UK

Rogue Afghan attack inquest: 'Blood feud' in area

From top left: Guardsman Jimmy Major, Sgt Matthew Telford and Warrant Officer Darren Chant. From bottom left: Cpl Steven Boote and Cpl Nicholas Webster-Smith
Image caption The five soldiers had been mentoring and living with the Afghan police

Five British soldiers killed in an attack by a rogue Afghan policeman were there because of a "blood feud" between a police commander and the Taliban, an inquest has heard.

The men were shot at a checkpoint in Nad Ali, Helmand province, in 2009.

The suspect, named as Gulbuddin, opened fire with a machine-gun from a rooftop.

Lt Col Charles Walker, commander of the 1st Battalion Grenadier Guards, told the inquest in Trowbridge there were tensions between villagers and police.

Three of the soldiers killed were Grenadier Guards - Warrant Officer Class 1 Darren Chant, 40, Sgt Matthew Telford, 37 and Guardsman Jimmy Major, 18.

The other two killed were Royal Military Police - Cpl Steven Boote, 22 and Cpl Nicholas Webster-Smith, 24.

'Cultural practice'

Speaking at the inquest at Wiltshire and Swindon Coroner's Court in Trowbridge, Lt Col Walker said there was a feud between "one of the local villager boys [who] was a local Taliban commander" and the police commander over land elsewhere in the region.

The police commander "ended up being the checkpoint commander at Blue 25 and from there he was trying through policing to get at the Taliban commander", he said.

"I think there was an element of blood feud which is a cultural practice."

He went on to say the dispute between the local Taliban commander and the police was "driving a wedge" between the communities.

He said there were grievances about the police at the checkpoint, including "allegations about corrupt policing, improper policing and heavy-handedness, such that the way the police were behaving was to encourage the villagers to support the Taliban.

"The Taliban were able to support that, saying 'we can do a better job than the police'."

"The people were caught in the crossfire," he told the inquest.

The soldiers had taken off their body armour and were drinking tea with their Afghan colleagues in the courtyard of the compound after returning from patrol when the incident happened.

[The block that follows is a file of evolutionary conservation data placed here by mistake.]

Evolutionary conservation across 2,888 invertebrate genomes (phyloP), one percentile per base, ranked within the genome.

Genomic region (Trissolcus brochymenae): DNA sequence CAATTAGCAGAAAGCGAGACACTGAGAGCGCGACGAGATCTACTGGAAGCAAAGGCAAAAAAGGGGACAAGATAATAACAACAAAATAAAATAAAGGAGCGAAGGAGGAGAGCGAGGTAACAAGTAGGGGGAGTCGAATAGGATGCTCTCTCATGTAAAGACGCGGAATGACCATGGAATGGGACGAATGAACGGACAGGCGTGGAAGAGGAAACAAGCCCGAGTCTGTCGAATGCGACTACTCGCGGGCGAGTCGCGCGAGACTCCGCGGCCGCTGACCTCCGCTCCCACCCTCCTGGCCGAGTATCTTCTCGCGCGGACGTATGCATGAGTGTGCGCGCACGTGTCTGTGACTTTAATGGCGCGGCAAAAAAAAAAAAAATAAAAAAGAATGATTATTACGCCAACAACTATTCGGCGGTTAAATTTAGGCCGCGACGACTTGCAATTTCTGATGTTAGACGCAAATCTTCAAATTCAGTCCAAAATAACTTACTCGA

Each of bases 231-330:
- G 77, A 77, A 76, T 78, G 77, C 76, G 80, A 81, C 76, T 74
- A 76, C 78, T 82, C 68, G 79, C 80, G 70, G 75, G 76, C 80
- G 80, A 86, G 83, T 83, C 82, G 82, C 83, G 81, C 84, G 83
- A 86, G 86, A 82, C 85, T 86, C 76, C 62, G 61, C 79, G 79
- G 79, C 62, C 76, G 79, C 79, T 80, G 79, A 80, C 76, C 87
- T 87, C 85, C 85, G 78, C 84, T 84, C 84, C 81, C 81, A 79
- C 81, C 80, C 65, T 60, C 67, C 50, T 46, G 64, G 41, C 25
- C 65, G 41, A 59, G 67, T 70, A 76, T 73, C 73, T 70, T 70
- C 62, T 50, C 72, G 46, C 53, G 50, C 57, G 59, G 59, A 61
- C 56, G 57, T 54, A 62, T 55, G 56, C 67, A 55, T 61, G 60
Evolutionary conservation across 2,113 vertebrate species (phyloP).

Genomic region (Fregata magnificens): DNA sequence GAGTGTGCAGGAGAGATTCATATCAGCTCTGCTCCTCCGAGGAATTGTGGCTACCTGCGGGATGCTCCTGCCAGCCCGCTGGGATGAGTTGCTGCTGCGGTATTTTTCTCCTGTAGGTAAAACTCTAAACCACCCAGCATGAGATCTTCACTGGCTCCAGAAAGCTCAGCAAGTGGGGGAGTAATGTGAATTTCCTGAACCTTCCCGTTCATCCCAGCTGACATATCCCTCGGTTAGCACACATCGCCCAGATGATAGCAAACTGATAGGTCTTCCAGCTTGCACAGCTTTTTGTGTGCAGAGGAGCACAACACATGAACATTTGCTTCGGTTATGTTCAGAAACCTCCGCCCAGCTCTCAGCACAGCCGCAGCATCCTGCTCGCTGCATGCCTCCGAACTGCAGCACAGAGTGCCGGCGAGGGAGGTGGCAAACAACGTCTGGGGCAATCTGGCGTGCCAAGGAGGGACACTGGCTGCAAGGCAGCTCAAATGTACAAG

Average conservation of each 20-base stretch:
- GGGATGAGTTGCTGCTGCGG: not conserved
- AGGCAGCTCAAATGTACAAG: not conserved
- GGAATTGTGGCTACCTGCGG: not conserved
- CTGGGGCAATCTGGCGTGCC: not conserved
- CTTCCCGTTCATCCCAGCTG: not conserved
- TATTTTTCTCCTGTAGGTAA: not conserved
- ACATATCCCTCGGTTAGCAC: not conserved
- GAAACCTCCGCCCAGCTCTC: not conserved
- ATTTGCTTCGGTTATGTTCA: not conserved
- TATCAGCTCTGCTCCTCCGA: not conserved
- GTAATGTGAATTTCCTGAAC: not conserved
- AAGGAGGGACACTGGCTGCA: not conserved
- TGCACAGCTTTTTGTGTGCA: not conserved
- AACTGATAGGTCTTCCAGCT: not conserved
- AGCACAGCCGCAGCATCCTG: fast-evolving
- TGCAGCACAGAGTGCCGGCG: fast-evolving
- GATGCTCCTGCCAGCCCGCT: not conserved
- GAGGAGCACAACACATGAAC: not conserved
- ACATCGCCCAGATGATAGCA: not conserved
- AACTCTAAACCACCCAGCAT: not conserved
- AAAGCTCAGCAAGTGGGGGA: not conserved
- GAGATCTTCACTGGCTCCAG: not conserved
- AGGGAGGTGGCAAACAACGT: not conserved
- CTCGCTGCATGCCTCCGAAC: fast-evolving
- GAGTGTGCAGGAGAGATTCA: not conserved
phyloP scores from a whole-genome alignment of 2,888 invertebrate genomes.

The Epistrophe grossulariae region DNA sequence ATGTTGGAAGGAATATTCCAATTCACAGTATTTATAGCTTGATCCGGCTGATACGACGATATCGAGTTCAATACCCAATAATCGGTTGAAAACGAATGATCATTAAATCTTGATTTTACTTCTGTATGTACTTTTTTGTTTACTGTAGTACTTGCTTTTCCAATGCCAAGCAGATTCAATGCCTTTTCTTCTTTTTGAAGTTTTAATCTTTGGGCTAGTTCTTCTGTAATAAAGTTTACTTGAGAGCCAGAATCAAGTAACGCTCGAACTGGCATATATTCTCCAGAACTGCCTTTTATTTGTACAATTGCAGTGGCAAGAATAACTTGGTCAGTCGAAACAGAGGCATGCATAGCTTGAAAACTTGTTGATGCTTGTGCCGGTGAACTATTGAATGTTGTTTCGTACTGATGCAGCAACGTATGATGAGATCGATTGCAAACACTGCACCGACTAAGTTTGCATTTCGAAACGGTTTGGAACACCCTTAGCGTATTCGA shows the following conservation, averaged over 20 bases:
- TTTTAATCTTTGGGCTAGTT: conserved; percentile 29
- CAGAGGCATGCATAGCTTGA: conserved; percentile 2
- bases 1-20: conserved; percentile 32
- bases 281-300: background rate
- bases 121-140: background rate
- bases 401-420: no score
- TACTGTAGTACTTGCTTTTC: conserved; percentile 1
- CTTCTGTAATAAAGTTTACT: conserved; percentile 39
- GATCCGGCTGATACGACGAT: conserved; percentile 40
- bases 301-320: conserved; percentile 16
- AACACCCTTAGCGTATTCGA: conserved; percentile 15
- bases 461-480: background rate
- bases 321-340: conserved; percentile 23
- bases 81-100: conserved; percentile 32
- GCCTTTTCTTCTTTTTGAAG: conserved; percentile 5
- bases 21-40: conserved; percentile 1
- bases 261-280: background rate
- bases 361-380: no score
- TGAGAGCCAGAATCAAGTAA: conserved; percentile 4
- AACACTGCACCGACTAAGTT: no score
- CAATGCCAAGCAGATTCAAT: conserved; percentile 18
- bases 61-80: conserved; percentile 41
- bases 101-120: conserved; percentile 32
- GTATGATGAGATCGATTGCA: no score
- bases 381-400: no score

Gunfire and screaming

Six more British soldiers and two Afghan policemen were wounded in the attack at checkpoint Blue 25.

Lance Corporal Liam Culverhouse, who served with the men at the checkpoint, told the inquest that Gulbuddin had acted strangely sometimes, often touching British soldiers inappropriately. The Afghan had been nicknamed "pretty boy" as a result.

Relaxing after the morning patrol with their body armour off, L/Cpl Culverhouse said he, Warrant Officer Chant and Sgt Telford were sitting outside reading magazines and talking.

Suddenly he saw a flash of red in his eye as he was shot, then he heard an automatic rifle going off and a "war cry" as Gulbuddin kept firing.

He went into the building and said he heard "gunfire, scream, gunfire, scream, gunfire, scream, and then it all stopped."

Opium smoking

The Taliban said it was responsible for the killings, although UK military sources have suggested it is more likely that the incident was a one-off and unconnected to insurgents.

A preliminary hearing in February was told that the taking of opium and cannabis was commonplace among the Afghan National Police, including those being mentored by British forces.

Coroner David Ridley said: "There is a culture that smoking of opium or cannabis is, to them, like to us the smoking of cigarettes."

Although the hearing was told Gulbuddin was a cannabis user, the coroner said there was no evidence the Afghan man was under the influence of drugs at the time of the attack.

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